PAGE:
I think that’s a term that gets thrown around a little too loosely in the world we live in.
Plays on a football field are labeled “miracles” as are the newest technologies that wow us when they come out.
Long gone are the days of a miracle being a noun, rather a miracle is confined to the world of adjectives, as a describer of something that is perceived to be unusual and peculiar in its makeup.
On May 29, 1990, a true miracle entered the world, a miracle of the noun variety, not of the adjective.
On that day 23 years ago at exactly 4:20 p.m., weighing in at a whopping 10 pounds and 4 ounces, I entered the world screaming and kicking, as most newborns do.
Immediately after entering the world I was whisked away by nurses, to await the ringer of tests that all babies go through.
Unbeknownst to the doctors and nursing team at the time, when the door to the hospital room closed and I was taken away, this would be the last time a mother would be in the same room as her child.
Twenty-six hours later a couple that had been waiting for a child of their own for years finally had their prayers answered. As they finalized adoption papers their dreams became a reality, and they had a son.
My birth mother had brought a child into a world which she did not understand, and did not have the capability to understand.
My birth mother was and still is to this day intellectually disabled, and despite her mental limitations, realized that she could not take on the enormous responsibility of raising a child by herself.
So she made the decision to give me up for adoption, a selfless act that even the mentally stable and capable struggle with.
My birth mother’s decision gave relief and answering to the prayers of my adoptive parents, or as I like to call them “Mom and Dad.”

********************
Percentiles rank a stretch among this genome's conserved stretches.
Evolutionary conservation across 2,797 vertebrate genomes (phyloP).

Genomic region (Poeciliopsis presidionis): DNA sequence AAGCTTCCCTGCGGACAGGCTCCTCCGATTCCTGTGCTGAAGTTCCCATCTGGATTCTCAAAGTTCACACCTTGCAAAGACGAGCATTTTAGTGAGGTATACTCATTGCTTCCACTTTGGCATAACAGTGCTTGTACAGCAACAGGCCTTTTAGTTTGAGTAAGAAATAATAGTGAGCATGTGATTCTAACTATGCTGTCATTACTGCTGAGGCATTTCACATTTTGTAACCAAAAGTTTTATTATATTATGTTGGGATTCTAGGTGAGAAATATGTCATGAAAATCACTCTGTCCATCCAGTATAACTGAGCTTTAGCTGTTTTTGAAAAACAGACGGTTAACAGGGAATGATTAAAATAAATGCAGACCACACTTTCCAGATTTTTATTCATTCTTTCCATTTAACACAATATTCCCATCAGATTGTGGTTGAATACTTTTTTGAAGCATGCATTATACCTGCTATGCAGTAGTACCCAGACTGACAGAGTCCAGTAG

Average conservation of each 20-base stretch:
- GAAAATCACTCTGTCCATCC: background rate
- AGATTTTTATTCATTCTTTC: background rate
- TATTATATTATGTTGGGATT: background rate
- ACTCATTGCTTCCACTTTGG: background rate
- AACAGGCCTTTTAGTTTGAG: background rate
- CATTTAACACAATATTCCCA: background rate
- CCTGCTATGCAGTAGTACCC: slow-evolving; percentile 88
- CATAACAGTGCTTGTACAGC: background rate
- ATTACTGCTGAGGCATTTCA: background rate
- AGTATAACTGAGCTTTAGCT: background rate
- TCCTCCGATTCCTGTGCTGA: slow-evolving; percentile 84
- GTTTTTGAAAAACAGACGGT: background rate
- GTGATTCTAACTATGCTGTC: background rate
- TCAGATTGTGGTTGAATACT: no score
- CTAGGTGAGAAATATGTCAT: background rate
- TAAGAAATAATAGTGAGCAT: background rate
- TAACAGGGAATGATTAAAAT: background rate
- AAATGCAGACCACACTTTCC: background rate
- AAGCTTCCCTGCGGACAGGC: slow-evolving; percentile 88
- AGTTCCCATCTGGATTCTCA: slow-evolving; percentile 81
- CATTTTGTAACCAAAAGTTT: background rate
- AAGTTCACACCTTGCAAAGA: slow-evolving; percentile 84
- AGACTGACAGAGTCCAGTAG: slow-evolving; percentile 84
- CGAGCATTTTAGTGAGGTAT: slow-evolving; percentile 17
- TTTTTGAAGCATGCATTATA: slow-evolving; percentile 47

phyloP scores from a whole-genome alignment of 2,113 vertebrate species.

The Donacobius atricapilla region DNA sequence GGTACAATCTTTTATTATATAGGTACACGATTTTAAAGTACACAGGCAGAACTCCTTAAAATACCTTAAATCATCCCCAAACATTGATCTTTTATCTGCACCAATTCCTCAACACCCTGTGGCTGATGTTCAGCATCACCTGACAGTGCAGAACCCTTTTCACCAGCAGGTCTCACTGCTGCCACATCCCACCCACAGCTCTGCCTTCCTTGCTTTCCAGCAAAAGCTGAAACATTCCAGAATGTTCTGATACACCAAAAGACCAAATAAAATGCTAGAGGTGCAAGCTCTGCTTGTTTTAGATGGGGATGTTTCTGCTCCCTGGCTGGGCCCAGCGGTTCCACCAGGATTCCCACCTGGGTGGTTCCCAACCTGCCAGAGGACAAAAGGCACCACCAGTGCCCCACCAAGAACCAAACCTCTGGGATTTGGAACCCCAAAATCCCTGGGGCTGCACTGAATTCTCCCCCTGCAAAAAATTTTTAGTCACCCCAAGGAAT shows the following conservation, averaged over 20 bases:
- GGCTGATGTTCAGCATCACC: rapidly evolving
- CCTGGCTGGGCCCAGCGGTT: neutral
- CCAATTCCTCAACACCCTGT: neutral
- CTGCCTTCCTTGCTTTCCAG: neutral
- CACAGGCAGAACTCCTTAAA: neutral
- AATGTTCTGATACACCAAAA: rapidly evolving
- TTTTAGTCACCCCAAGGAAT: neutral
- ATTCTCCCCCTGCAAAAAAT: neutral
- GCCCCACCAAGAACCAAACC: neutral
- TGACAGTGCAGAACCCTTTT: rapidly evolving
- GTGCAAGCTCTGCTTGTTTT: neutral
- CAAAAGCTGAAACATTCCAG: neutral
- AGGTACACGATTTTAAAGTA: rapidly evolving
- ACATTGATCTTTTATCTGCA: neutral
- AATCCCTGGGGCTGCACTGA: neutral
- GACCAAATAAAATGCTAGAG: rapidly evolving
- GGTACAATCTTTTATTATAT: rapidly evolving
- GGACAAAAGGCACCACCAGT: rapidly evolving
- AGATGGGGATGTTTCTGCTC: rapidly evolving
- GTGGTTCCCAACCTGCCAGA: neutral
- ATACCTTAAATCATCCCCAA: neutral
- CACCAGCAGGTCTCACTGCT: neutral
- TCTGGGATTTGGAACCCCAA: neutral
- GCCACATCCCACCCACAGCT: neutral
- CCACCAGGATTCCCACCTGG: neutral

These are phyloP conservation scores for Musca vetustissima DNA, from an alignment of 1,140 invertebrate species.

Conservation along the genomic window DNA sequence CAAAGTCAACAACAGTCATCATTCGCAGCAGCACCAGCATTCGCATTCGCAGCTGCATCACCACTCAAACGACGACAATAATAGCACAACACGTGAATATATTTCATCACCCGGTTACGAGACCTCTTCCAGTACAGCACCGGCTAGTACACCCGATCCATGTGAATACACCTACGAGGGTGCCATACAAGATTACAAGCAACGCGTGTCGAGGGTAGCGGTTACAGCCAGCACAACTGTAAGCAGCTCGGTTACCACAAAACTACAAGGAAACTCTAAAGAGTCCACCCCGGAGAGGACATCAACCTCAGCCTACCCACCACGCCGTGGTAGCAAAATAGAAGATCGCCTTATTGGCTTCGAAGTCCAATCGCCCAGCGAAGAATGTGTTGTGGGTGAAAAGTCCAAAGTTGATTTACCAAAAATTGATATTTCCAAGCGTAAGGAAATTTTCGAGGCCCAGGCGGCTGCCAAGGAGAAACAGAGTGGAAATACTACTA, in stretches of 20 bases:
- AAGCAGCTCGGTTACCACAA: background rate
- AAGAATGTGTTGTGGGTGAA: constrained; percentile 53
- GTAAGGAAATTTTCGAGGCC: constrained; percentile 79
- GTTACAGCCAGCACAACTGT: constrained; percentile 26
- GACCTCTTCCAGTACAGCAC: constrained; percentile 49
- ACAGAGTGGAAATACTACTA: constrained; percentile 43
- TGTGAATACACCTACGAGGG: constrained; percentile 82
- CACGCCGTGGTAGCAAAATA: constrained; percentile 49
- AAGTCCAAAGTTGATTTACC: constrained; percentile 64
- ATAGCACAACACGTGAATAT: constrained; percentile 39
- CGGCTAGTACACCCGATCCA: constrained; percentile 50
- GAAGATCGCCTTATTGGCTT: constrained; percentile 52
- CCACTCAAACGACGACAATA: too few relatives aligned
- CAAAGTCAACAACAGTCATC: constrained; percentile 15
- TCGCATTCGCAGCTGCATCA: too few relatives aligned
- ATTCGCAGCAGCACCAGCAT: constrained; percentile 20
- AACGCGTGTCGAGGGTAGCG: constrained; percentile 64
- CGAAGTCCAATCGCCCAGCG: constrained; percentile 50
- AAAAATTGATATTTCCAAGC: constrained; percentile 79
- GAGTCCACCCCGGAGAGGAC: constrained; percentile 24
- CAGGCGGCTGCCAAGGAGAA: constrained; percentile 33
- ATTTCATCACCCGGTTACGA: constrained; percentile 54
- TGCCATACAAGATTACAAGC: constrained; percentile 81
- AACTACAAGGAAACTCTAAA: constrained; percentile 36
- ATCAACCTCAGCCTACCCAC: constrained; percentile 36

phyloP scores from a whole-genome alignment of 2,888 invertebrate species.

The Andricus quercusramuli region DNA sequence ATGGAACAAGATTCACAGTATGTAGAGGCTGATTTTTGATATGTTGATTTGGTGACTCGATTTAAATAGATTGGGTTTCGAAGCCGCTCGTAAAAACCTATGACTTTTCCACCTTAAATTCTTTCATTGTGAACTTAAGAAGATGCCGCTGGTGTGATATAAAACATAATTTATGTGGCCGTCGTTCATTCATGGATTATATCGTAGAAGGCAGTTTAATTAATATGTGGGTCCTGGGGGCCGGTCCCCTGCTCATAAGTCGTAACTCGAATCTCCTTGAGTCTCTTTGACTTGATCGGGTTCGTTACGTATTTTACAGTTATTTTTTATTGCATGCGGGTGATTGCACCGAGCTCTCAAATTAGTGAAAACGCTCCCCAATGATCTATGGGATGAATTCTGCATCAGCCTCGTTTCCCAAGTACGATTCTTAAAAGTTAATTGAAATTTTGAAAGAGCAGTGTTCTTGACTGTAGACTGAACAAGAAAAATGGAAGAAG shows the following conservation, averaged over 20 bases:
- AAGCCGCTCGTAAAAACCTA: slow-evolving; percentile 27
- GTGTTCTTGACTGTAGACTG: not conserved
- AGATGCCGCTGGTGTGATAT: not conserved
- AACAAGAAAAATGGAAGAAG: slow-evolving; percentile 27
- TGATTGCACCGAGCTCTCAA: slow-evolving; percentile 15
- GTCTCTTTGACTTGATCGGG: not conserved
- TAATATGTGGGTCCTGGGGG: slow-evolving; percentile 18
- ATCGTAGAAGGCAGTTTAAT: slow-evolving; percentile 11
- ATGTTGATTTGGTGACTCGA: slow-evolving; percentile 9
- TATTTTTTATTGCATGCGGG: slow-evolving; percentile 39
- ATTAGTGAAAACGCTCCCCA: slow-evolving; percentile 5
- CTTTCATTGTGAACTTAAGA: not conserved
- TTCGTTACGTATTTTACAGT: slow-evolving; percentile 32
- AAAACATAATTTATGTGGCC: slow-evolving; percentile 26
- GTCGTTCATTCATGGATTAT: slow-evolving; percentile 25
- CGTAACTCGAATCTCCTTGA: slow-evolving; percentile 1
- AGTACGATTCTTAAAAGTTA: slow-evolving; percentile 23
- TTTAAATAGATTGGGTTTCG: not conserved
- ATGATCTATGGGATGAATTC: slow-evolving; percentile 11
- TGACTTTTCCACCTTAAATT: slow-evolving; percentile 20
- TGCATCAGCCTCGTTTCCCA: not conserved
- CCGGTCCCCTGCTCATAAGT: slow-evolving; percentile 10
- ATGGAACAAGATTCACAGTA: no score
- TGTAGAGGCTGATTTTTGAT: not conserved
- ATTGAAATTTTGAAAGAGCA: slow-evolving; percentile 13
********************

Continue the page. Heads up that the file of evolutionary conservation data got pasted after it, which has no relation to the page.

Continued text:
My mom worked at the hospital that I was born in, and once nurses and doctors learned of a possible adoption opportunity she was the first person they alerted.
My dad likes to tell the story that he went to work that Tuesday morning as a normal guy with a wife and dog at home, and by his next shift on Wednesday he was a normal guy with a wife, dog and baby boy at home.
Most parents have nine months to prepare for bringing their baby home. With baby showers, and gifts from friends and family, their house is set and ready for a new addition to the family. While on the flip side, my parents brought their child home from the hospital to a house that was not prepared for the accommodation of a newborn.
There was no crib, no toys, no diapers, no Gerber baby food.
The only thing they had was a child, which in the end was the only thing they had ever wanted.
Twenty-three years later that same child who that they brought home from the hospital is married and close to graduating from college.
A true feat for someone who seemingly had the cards stacked against him before he was even born.
When I first told the woman who would eventually be my wife my adoption story, she responded, “Wow! That’s such a miracle that you are here today, and can do all the things that you do!”
“That’s not the miracle,” I said, “I am the miracle.”